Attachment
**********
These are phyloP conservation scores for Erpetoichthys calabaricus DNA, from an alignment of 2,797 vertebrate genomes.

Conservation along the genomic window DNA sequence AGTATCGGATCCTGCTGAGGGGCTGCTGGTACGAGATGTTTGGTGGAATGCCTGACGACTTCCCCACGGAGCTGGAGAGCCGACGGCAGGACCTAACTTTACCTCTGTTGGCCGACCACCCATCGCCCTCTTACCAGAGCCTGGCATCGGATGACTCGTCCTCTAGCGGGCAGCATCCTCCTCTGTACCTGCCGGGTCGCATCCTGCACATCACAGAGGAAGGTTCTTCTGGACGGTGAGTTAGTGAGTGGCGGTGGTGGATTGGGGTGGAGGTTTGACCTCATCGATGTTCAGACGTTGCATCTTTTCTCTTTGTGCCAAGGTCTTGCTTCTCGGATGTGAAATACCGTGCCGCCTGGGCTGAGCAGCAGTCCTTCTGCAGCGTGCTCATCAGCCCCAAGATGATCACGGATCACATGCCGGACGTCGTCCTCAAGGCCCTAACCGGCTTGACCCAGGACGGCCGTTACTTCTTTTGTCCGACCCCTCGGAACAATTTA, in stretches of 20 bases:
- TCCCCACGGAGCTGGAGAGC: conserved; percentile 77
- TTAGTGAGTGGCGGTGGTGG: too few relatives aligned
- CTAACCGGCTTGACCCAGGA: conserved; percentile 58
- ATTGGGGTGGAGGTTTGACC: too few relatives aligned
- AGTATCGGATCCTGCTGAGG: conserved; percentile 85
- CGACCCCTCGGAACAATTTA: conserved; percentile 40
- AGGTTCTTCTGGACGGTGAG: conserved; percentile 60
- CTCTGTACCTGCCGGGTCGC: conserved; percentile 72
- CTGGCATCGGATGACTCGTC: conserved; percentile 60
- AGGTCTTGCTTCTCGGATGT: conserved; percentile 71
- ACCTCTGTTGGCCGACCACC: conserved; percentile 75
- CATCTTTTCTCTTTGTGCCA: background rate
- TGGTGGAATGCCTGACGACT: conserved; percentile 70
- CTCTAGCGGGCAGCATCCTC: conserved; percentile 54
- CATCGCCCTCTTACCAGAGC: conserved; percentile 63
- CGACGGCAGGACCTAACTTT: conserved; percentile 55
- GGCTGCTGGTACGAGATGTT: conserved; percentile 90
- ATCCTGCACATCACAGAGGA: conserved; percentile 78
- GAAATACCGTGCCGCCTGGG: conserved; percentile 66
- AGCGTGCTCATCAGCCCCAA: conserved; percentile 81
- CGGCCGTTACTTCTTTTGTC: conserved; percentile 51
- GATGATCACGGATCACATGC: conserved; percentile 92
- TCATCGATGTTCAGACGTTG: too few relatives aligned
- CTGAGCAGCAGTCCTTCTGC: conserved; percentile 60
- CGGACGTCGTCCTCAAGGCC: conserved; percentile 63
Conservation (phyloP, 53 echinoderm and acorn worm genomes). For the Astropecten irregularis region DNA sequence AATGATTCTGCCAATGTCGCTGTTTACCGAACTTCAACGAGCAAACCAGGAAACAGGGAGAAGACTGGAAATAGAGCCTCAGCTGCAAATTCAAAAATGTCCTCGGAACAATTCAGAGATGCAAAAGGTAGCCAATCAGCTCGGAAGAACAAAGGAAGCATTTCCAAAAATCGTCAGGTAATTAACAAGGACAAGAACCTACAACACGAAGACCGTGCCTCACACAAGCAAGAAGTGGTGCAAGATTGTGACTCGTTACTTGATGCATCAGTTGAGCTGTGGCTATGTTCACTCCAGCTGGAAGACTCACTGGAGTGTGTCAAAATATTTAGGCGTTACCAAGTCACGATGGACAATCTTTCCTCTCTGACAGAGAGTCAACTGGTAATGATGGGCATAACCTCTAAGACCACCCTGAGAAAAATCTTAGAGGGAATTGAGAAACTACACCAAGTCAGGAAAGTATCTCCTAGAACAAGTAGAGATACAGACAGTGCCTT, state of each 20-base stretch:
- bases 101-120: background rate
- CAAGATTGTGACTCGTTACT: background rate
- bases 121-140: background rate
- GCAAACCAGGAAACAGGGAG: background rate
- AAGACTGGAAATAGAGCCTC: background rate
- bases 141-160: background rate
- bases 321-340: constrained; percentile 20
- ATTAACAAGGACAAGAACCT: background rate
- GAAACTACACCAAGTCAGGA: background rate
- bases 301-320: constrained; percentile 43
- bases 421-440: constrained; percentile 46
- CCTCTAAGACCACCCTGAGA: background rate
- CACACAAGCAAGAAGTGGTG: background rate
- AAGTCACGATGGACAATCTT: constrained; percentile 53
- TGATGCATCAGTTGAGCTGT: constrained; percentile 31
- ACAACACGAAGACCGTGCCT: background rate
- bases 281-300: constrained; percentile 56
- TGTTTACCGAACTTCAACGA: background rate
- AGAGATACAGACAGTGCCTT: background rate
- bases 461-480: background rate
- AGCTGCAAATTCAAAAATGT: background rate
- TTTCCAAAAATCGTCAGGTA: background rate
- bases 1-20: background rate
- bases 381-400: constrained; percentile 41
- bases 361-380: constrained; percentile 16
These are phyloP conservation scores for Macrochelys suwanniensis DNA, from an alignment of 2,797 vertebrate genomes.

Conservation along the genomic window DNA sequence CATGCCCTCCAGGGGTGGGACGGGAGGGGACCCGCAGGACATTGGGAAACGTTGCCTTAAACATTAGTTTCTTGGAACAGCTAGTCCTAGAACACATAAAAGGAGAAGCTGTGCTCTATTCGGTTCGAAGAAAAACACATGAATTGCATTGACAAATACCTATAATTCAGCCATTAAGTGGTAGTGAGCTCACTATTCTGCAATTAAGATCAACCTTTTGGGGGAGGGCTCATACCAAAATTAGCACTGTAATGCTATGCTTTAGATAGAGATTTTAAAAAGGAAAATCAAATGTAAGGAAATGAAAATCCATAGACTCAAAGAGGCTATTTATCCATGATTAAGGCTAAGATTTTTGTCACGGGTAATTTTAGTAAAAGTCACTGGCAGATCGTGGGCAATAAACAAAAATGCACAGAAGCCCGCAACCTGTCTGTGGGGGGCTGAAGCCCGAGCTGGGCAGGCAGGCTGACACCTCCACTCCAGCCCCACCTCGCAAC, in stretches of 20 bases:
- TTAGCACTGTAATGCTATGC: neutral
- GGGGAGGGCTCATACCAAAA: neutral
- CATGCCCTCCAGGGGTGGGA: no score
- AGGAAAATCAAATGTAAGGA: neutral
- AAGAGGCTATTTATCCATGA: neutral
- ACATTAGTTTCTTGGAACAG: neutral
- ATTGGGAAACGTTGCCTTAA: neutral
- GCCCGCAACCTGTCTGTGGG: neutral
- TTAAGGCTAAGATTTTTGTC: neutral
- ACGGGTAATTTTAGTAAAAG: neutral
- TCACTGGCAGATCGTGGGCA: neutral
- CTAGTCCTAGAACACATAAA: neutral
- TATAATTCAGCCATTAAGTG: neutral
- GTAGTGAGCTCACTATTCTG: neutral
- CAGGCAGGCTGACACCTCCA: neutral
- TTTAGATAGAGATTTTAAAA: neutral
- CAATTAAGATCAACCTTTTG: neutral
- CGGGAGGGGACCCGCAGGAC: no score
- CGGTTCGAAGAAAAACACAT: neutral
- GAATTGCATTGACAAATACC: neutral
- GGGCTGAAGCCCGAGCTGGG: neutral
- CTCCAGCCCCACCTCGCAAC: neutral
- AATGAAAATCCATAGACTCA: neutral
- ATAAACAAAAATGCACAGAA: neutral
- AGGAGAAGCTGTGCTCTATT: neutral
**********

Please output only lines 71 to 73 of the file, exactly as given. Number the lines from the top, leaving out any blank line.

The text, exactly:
- TTTAGATAGAGATTTTAAAA: neutral
- CAATTAAGATCAACCTTTTG: neutral
- CGGGAGGGGACCCGCAGGAC: no score